Because al-Qaeda’s ideology is rooted in an extreme version of Islam, post-September 11 discourse has focused mostly on ways that Islam may, in certain circumstances, give rise to bin Laden-like phenomena. This sort of approach is both facile and wrong, on factual as well as normative grounds. It leads either to the demonization of Islam and Muslims or to their portrayal as the archetypal Other. It also diminishes the chances of finding credible allies for the West within moderate Muslim nations and may give rise to an Islamic defensiveness that will only intensify alienation between the Occident and Orient (if one may still use these antiquated and politically incorrect terms). Moreover, the facts do not uphold the claim that Islam, democracy, and modernization are incompatible.
As we look at Muslim countries, Turkey is perhaps the most interesting case. The Turkish political system is deeply flawed in many ways, especially regarding important issues of human and minority rights. Yet in the last eighty years, Turkey has undergone fundamental change. It secularized its political system, established a robust multiparty parliamentary life, and held relatively free elections. There is a free press (although with serious limitations when it comes to Kurdish issues). The army’s role as guarantor of Kemalist secularism is surely problematic, but it is something quite different from countries ruled by simple military dictatorships. I don’t mean to justify military intervention in the Turkish political process, yet this distinction is of some importance. The Turkish army hasn’t taken political power in order to stay in political power. Furthermore, Turkey’s economic development has been remarkable (despite recent difficulties). Recent constitutional reforms, especially those regarding Kurdish rights, are further encouraging. The fact that the European Union is ready to consider Ankara for membership, despite reservations, suggests how far this country, which straddles two continents, has come. Islamic extremism is a problem, yet it is posed within a basically modern and fairly liberal society. The recent parliamentary crisis does not change this situation in any basic way.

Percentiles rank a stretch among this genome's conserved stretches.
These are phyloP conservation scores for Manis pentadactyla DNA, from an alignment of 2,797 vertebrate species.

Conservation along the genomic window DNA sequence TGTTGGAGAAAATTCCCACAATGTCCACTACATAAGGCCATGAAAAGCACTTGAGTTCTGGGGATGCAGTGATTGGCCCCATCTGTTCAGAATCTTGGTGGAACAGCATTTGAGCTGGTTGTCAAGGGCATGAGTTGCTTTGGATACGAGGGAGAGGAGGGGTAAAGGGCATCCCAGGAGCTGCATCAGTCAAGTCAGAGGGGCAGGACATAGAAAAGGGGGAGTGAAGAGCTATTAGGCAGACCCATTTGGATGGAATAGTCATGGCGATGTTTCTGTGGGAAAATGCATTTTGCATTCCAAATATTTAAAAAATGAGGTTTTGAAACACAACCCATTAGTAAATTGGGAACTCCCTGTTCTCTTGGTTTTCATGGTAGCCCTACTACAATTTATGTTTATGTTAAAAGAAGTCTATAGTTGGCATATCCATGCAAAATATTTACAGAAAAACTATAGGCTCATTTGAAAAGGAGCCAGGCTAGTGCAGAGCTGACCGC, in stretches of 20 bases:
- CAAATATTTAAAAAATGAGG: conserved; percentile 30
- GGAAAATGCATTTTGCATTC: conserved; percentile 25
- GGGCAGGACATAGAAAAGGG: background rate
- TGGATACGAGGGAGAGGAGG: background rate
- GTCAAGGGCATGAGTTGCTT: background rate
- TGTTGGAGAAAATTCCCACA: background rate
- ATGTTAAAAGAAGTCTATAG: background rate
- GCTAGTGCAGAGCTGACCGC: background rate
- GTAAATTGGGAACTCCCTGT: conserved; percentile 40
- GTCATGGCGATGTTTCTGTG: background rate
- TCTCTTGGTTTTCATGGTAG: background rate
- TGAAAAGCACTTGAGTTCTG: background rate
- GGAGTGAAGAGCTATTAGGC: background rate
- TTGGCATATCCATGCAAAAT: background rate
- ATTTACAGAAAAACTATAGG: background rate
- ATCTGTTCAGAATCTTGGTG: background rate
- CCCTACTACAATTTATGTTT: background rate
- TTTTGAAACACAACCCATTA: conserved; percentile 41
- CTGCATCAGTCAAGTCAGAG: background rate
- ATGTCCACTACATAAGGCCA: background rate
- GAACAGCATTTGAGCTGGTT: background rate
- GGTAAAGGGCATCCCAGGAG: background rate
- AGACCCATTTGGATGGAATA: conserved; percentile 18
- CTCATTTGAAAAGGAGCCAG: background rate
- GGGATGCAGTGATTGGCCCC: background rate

Indonesia and Bangladesh, despite their differences, are populous Muslim societies that have attempted (Indonesia) or maintained (Bangladesh) multiparty systems. There is a relatively free press in both of them, despite difficult socio-economic conditions. Even Pakistan, currently under military rule, has experimented at various times with a multiparty system.
Iran should convince even skeptics that an Islamic republic has the potential to move in a democratic direction. This regime, which had its start in a bloody revolution, steeped in an intolerant version of Shia Islam, has begun to evolve in a more promising direction. Its institutional structure should not be stereotyped, despite political ups and downs. There are parliamentar...
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